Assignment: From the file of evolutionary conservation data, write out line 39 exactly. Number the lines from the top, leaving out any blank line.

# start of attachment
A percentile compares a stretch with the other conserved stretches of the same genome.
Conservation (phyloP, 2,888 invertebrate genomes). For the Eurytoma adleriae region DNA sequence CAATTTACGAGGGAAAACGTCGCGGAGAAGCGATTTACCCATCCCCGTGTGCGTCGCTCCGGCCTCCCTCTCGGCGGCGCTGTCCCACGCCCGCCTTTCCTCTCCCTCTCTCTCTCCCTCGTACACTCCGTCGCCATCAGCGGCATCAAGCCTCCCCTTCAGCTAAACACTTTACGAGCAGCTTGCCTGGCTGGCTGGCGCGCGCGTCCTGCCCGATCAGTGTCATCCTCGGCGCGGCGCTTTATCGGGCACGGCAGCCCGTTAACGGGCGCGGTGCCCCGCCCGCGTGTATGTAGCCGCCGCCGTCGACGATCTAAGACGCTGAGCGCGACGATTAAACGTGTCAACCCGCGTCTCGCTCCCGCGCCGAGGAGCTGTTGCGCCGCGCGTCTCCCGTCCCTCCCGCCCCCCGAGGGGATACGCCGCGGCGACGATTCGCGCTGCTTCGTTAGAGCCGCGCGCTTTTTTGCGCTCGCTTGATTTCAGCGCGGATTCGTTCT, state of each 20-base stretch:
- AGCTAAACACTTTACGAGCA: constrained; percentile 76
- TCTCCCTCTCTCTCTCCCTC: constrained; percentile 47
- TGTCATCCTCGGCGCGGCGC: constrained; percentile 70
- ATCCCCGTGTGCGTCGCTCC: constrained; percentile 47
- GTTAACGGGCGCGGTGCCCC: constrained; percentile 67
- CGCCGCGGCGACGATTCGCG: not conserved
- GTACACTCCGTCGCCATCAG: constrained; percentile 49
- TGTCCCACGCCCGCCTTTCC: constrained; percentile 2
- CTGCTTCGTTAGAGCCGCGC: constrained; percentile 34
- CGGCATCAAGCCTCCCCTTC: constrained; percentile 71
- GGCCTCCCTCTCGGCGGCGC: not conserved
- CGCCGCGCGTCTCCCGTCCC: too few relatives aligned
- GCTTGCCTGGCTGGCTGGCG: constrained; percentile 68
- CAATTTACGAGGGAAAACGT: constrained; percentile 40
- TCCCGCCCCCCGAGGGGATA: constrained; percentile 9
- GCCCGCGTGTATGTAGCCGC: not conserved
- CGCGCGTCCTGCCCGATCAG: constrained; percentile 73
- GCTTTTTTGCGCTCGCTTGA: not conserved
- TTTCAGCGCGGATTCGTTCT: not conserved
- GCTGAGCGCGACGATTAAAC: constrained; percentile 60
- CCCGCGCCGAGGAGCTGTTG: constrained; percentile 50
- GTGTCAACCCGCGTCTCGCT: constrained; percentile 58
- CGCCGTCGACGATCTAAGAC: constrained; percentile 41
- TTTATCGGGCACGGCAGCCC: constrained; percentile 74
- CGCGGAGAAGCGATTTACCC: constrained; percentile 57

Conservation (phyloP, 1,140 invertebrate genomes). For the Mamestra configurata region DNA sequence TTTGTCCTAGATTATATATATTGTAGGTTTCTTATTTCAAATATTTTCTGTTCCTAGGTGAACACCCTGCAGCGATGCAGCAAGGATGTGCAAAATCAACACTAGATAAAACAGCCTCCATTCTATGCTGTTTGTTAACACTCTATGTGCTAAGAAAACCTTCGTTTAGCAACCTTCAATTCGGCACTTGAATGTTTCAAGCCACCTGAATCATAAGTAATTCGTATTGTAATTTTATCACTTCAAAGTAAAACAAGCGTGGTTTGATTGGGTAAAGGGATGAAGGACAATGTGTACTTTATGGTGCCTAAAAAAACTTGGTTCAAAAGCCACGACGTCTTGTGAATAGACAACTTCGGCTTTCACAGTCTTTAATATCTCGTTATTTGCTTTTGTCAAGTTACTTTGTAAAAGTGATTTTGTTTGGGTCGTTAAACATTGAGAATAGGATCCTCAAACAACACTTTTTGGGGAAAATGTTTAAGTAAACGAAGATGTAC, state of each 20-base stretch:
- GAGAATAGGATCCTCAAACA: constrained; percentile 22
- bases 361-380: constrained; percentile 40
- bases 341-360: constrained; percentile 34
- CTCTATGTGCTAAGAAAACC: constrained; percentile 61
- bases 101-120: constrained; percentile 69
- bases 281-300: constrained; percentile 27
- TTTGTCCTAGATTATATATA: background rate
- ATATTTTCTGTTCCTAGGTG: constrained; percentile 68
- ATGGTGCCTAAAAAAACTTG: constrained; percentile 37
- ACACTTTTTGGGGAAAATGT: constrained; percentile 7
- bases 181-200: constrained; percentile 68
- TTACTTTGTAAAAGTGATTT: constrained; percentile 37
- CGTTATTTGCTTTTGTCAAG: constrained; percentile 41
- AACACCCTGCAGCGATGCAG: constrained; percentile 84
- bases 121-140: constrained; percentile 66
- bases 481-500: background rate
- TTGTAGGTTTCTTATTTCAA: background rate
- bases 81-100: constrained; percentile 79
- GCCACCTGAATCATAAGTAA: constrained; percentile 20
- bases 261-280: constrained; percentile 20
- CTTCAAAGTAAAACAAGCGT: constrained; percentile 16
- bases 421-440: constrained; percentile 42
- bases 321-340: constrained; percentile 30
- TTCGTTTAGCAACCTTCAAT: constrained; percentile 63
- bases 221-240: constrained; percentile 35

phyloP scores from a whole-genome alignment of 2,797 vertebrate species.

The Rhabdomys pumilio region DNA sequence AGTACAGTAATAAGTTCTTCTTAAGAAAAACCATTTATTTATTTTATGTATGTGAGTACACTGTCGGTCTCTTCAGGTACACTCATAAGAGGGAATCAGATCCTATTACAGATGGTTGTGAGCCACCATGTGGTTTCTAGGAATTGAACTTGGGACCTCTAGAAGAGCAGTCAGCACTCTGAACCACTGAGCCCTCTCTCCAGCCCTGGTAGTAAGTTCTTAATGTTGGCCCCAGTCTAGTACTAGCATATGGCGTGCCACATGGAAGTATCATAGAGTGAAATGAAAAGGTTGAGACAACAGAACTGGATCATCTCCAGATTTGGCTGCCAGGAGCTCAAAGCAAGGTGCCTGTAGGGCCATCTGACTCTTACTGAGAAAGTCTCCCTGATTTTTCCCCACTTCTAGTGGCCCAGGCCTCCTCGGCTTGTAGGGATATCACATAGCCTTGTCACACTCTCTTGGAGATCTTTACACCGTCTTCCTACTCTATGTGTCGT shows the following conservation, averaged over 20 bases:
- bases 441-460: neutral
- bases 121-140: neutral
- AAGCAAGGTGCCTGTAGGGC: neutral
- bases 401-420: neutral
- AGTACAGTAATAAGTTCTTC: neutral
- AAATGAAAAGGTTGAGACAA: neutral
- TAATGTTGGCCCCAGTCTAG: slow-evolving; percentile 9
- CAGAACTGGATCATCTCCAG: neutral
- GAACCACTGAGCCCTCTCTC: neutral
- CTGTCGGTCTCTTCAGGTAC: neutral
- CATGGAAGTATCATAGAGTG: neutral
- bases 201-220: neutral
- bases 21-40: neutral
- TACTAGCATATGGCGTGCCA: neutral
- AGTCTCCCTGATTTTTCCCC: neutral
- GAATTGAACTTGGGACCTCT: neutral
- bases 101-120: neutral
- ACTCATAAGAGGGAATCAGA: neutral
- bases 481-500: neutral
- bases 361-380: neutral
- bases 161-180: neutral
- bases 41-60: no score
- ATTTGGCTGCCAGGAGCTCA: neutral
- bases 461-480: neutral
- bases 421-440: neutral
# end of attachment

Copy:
- bases 181-200: constrained; percentile 68